After visiting several locations and examining the grievances of Odia-speaking people, the Philip-Duff Committee was convinced of Odias under Madras Government’s genuine, long-standing, and deep-seated desire to unite with other Odia-speaking people. However, the report drew a sharp rebuke from the Madras Government, which described it as defective and discriminatory. Additionally, the Government threatened to seek reimbursement for public utility works completed in Ganjam. The Government proposed referring the issue of territory redistribution to the Royal Statutory Commission, which was scheduled to visit India in 1928. Govt. of India put the matter on hold for the time being due to the gravity of the situation. However, significant developments occurred between 1927 and 1929. The Bihar-Odsha Government supported the establishment of a separate Odia province and appointed V.M. Sen., Registrar of the Finance Department, to prepare the Ganjam area’s revenue-expenditure statement. According to him, it would result in an annual deficit of 11.5 lakh rupees. Despite the financial implications, the members of the Legislative Assembly of India-Pandit Nilakantha Das and Bhubananand Das-categorically demanded a separate province for Odias. Alexander Muddiman, the Home Member, sympathised with them. Thus, the Indian government’s attitude toward the Odias was extremely favourable.
Simon Commission’s Recommendation
In 1928, the Indian National Congress boycotted the Simon Commission. On the other hand, the Utkal Union Conference members, led by Raja of Kanika, greeted the Commission warmly at Patna railway station. It greatly impressed Simon, and he recommended that a subcommittee under C.R. be appointed. Atlee to conduct an investigation into the Odia people’s problems. The subcommittee established by C.R. Dr. A Suhrawardy, Raja of Kanika Rajendra Narayan Bhanja Dev, and Laksmidhar Mohanty comprised Atlee. The subcommittee was sympathetic to the Odia cause and accepted the rationale for establishing a separate province comprising Odsha Division, Angul, Khariar, Ganjam, and the Agency tracts. Singhbhum, Phuljhar Padampur, and Vizag Agency were excluded from the proposed province’s amalgamation. The Simon Commission recommended to the Government of India that a Boundary Commission be established to demarcate the Province’s territorial extent. The Raja of Kanika is a member of the Bihar-Odsha Government’s finance committee. negotiated a lower deficit position. Odia’s leaders agreed to bear the cost of the deficit.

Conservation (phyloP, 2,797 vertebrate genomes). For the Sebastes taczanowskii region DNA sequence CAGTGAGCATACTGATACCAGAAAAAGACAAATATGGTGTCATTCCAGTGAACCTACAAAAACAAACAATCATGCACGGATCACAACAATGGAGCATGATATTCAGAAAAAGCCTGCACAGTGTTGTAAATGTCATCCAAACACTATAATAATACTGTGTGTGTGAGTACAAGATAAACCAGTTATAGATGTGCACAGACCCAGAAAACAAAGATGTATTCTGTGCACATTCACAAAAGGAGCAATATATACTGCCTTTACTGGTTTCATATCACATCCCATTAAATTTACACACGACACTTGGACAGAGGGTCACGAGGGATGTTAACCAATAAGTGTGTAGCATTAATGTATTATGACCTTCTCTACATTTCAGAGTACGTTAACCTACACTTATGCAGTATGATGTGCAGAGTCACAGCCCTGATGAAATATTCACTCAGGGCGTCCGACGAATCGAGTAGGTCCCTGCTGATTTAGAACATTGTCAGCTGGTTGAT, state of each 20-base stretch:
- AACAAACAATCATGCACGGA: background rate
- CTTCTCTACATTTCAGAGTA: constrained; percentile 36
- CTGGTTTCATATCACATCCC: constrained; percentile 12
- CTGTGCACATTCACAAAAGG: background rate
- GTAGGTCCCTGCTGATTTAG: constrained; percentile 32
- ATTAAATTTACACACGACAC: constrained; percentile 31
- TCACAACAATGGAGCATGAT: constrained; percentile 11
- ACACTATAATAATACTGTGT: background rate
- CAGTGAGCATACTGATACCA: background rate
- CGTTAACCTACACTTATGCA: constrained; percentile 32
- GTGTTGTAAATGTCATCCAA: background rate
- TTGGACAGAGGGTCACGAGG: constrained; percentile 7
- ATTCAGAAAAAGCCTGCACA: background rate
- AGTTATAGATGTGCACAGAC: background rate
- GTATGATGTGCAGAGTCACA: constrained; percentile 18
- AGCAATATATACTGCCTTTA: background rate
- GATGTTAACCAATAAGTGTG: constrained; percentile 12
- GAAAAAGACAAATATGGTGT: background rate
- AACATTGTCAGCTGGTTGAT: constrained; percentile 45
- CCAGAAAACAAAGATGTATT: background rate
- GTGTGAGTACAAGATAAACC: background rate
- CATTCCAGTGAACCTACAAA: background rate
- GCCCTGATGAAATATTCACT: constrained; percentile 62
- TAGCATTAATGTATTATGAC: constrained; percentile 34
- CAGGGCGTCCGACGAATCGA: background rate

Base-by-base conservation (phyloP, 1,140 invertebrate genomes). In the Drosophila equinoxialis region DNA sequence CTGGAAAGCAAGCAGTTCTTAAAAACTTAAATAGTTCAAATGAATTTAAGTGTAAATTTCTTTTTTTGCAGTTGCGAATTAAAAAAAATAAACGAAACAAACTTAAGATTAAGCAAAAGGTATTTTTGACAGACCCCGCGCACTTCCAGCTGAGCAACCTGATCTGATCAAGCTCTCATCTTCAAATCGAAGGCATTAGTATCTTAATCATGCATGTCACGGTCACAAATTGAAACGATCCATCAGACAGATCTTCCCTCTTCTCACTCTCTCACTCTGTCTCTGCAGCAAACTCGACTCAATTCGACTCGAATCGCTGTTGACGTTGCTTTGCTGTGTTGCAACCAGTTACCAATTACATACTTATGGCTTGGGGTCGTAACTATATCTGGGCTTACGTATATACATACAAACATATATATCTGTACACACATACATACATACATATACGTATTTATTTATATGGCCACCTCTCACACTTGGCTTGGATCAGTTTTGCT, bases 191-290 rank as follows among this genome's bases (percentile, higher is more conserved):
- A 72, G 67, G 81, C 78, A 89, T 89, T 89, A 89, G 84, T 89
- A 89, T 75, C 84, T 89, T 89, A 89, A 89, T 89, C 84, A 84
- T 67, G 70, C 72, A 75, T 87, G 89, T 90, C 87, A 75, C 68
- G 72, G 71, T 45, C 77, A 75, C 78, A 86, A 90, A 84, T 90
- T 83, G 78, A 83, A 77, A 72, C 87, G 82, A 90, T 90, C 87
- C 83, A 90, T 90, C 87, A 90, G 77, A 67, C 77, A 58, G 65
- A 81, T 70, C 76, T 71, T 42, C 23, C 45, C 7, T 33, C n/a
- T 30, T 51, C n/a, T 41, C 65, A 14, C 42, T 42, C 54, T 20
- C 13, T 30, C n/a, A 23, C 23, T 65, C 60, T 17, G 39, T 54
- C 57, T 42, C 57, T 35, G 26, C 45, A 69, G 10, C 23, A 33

O’ Donnel Boundary Commission for the establishment of a separate province